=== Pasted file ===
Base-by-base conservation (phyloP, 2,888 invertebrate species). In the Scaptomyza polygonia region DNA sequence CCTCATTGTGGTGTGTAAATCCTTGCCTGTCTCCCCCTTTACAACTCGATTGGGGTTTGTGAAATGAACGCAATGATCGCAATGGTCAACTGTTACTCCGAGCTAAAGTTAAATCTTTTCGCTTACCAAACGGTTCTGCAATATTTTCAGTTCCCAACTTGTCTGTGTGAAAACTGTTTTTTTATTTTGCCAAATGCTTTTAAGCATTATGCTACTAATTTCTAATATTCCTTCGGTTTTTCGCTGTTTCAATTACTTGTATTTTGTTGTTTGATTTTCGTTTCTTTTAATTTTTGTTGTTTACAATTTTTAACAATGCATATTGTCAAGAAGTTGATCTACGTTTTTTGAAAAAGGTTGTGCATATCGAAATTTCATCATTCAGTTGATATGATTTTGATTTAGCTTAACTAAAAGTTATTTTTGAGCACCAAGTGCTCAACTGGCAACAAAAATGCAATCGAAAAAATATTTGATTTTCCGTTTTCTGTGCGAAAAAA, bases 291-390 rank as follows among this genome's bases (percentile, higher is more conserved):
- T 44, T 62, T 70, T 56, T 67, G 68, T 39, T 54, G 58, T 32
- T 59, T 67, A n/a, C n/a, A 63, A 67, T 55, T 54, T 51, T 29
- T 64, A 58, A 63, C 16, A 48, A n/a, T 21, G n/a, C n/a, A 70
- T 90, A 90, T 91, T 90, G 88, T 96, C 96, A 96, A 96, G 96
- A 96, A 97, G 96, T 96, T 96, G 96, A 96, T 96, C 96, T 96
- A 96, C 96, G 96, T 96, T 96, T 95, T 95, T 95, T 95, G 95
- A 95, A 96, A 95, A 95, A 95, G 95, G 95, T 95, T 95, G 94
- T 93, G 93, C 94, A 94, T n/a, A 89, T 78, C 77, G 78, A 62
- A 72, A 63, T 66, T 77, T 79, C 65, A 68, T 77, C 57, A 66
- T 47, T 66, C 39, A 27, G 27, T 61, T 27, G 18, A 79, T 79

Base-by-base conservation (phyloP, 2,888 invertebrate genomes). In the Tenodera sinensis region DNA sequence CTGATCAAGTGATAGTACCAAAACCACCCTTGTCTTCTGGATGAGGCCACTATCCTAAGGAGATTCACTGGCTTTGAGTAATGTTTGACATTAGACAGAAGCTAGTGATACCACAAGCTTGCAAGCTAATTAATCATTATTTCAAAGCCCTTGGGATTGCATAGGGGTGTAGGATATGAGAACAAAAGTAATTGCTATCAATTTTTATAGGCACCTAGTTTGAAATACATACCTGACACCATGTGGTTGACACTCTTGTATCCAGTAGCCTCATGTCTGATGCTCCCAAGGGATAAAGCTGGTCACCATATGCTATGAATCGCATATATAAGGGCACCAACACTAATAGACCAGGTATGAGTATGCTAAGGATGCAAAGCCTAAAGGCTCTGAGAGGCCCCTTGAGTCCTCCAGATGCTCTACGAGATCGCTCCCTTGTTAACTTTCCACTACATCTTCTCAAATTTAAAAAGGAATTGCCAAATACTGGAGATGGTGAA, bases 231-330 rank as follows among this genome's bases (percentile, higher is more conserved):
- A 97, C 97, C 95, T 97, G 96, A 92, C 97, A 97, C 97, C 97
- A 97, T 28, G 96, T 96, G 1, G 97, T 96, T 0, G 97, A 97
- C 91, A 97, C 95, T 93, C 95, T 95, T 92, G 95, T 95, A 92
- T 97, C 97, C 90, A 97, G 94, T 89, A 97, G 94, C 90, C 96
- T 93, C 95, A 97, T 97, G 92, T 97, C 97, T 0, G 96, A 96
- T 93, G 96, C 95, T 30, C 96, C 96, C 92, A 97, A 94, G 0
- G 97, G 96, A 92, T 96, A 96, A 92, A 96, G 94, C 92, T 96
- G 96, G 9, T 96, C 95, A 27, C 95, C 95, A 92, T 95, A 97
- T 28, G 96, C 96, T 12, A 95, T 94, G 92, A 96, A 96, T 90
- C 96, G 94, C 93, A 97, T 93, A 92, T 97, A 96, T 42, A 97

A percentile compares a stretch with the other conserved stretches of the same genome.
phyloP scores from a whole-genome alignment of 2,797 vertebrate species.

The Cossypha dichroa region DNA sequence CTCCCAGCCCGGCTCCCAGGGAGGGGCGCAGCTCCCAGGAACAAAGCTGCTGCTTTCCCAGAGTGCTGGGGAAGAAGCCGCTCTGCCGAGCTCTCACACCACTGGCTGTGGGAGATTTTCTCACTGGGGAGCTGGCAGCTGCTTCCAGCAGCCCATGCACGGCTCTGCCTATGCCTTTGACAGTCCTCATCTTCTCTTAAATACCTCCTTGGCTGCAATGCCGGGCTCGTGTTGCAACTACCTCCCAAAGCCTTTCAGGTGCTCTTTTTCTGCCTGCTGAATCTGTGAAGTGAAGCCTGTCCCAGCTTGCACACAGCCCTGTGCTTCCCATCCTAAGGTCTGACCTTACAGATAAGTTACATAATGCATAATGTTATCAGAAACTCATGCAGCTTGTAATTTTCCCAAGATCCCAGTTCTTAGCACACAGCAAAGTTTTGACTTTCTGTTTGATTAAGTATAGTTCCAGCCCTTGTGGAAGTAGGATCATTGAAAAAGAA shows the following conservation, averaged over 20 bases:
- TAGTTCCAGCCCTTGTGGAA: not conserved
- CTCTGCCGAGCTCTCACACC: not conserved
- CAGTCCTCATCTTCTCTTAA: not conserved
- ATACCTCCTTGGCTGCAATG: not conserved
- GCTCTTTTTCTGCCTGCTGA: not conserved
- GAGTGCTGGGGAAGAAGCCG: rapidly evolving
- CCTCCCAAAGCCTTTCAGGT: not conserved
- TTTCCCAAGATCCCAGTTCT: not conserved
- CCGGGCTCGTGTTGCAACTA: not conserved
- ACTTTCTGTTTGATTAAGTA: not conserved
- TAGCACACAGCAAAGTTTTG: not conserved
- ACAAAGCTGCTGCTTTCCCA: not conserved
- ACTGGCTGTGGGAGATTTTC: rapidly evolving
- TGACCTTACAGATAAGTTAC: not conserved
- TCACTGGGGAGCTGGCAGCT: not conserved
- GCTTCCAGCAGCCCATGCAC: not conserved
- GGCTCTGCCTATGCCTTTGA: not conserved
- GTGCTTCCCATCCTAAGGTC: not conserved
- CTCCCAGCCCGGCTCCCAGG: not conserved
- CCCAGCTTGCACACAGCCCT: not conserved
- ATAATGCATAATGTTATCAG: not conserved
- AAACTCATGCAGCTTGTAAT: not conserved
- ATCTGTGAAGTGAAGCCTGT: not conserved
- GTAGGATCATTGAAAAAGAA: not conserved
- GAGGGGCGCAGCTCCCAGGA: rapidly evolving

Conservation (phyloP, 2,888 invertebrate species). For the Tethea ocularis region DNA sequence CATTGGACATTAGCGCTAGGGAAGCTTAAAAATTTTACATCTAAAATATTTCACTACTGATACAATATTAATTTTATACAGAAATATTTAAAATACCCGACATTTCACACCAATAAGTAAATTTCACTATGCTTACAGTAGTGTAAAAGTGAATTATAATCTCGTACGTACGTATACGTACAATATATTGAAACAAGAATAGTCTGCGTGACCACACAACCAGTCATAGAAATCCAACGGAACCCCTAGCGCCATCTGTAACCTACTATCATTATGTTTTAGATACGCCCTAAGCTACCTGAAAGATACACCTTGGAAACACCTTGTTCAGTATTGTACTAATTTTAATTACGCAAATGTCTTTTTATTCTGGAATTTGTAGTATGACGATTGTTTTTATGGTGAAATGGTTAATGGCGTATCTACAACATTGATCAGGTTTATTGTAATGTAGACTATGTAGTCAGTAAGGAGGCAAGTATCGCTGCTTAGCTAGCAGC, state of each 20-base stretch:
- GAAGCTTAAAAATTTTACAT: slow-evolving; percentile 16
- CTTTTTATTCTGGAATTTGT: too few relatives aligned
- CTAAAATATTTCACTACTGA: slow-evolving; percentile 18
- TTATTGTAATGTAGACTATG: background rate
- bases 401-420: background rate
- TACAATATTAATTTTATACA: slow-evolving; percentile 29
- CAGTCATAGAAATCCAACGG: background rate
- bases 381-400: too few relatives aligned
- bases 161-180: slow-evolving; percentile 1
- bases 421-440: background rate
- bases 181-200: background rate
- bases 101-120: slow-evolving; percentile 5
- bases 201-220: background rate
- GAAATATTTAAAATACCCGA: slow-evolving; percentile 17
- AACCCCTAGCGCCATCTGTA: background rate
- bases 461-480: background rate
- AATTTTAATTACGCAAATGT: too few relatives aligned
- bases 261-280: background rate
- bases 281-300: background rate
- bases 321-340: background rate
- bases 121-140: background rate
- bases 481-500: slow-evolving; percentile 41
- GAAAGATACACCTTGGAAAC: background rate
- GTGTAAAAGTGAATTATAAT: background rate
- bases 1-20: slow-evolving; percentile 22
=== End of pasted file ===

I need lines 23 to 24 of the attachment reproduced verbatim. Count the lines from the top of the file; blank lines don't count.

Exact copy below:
A percentile compares a stretch with the other conserved stretches of the same genome.
phyloP scores from a whole-genome alignment of 2,797 vertebrate species.